Faculty of Engineering and Natural Sciences
FENS CS 551 SEMINARS
Automated Fault Localization
IBM T. J. Watson Research Center
Program debugging is a process of identifying and fixing bugs. At a high level, it consists of three steps: (1) observing symptoms, (2) identifying root causes, and (3) fixing and testing. Among these steps, identifying the root causes is the hardest, thus the most expensive, step of all. Developers often take a slice of the statements involved in a failure, hypothesize a set of potential causes in an ad hoc manner, and iteratively verify and refine their hypotheses until root causes are located. Obviously, this process can be quite tedious and time-consuming. In this talk, I’ll present two fundamentally different automated fault localization approaches that I have been working on for the last couple of years at IBM Research. Both of these approaches have the same ultimate goal that is to help developers quickly pinpoint the root causes of failures, but a different way to achieve it. The first automated fault localization approach I’ll introduce leverages time spectra (e.g., traces of method execution times) as abstractions for program executions. Time spectra have been traditionally used for performance debugging to detect “hotspots” in program code. By contrast, I use them in a novel way for functional correctness debugging by identifying pieces of program code that take a “suspicious” amount of time to execute. The second approach I’ll present leverages behavioral program models to localize faults. In this approach, rather than focusing on how a program behaves by analyzing its source code and/or execution traces, I focus on how the program should behave with respect to its behavioral model. I identify and validate the slices of the behavioral model, which, once implemented incorrectly in the program, can potentially lead to failures. Not only do I identify functional differences between the program and its model, but I also provide a ranked list of diagnoses which might explain (or be associated with) these differences. My empirical evaluations conducted on several real-life software systems strongly suggest that the proposed approaches can effectively narrow down the space of potential root causes for failures, which can in turn reduce the turn around time for fixes.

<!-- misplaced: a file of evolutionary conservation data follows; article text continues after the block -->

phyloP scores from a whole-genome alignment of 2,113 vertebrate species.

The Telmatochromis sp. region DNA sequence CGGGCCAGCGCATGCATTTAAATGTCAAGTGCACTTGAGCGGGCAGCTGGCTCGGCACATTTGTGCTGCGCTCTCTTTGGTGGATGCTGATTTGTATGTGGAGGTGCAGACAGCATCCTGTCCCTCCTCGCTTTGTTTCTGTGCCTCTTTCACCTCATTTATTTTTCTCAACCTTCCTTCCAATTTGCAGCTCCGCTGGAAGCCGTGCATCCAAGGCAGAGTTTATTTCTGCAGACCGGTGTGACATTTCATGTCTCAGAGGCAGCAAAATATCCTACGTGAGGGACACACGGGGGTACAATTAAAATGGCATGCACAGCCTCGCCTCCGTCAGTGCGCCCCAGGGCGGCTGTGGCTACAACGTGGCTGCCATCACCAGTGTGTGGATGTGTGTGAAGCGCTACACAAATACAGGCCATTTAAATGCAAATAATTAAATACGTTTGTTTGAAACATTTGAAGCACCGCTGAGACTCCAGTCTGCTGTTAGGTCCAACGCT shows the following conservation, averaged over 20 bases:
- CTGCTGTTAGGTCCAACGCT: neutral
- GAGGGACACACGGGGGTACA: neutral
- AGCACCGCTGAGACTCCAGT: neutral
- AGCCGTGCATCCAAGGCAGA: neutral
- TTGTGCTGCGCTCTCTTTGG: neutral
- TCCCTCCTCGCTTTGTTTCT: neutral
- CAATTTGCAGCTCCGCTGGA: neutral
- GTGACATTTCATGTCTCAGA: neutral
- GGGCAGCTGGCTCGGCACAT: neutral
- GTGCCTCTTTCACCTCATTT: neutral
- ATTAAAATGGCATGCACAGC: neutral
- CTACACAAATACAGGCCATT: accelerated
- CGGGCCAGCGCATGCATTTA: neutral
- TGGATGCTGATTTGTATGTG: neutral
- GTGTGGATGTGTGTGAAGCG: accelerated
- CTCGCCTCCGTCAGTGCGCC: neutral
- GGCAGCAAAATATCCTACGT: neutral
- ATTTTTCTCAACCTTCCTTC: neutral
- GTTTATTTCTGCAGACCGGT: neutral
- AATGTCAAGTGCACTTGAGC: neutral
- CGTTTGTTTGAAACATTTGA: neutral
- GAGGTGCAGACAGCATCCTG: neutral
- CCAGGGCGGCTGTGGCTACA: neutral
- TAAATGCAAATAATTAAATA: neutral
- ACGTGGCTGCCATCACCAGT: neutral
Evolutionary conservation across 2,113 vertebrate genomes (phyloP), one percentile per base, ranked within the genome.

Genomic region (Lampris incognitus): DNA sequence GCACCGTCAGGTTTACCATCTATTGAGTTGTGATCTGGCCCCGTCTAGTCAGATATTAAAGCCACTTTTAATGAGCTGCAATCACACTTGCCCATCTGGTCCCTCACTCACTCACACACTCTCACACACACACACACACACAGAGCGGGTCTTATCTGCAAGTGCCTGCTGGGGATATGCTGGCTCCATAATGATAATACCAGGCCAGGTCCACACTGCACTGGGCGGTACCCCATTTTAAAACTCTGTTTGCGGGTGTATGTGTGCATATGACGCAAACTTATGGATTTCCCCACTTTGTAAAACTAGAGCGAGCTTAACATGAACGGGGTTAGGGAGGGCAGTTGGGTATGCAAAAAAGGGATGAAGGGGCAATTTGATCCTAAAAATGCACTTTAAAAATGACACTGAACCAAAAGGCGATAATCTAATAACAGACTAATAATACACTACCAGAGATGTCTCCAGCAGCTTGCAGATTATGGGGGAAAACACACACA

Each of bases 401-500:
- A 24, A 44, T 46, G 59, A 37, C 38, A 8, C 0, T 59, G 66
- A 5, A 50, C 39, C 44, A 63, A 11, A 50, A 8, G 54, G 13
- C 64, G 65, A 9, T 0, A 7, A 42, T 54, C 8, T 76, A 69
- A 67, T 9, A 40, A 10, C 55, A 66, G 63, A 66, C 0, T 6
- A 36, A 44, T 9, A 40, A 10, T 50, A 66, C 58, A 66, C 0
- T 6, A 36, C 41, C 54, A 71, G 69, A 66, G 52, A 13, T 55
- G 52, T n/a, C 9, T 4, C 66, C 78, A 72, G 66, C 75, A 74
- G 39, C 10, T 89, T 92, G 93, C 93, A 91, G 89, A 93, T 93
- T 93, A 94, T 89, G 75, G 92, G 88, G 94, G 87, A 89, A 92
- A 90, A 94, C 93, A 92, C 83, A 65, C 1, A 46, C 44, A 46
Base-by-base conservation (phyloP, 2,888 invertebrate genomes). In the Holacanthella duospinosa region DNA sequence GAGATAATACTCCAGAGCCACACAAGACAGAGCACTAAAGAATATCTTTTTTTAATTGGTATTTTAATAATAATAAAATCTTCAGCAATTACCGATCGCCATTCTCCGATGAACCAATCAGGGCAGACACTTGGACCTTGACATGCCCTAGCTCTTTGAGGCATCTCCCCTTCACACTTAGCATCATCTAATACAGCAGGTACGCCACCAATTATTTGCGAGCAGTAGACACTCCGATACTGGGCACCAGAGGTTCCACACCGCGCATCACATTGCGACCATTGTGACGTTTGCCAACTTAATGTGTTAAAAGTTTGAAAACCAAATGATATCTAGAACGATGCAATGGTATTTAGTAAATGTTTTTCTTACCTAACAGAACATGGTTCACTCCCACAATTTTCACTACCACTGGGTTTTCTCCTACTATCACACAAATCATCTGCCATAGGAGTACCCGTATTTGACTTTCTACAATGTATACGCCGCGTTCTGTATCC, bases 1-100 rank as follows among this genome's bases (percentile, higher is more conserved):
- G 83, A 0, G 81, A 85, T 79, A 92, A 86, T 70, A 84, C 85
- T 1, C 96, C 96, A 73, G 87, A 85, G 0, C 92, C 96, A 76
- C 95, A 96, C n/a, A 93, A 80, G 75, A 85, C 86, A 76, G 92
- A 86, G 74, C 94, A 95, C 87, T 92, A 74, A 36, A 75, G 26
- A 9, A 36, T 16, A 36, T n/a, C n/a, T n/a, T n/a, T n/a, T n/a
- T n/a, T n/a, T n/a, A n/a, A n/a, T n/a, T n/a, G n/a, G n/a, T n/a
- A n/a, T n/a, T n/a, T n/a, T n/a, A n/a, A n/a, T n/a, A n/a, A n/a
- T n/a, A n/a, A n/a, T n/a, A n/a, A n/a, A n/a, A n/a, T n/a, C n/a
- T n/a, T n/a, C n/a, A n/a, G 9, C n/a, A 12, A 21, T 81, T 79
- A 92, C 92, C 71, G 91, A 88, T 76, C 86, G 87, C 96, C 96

Short Bio: Cemal Yılmaz received the BS and MS degrees in computer engineering and information science from Bilkent University, Ankara, Turkey, in 1997 and 1999, respectively. In 2002 and 2005, he received the MS and PhD degrees in computer science from the University of Maryland, College Park, MD. He is currently a postdoctoral researcher at the IBM T. J. Watson Research Center, Hawthorne, NY. Dr. Yılmaz’s primary research area is software engineering. His broad research interest is on programmer productivity. He invents practical techniques and develops tools to help programmers create cheaper, better, faster, and more reliable software systems. In particular, Dr. Yılmaz’s research interests include, but not limited to: distributed, continuous quality assurance (a concept that he defined in his dissertation research), automated fault localization, performance debugging and runtime optimization, and highly configurable systems.
December 12, 2007, 13:40, FENS L055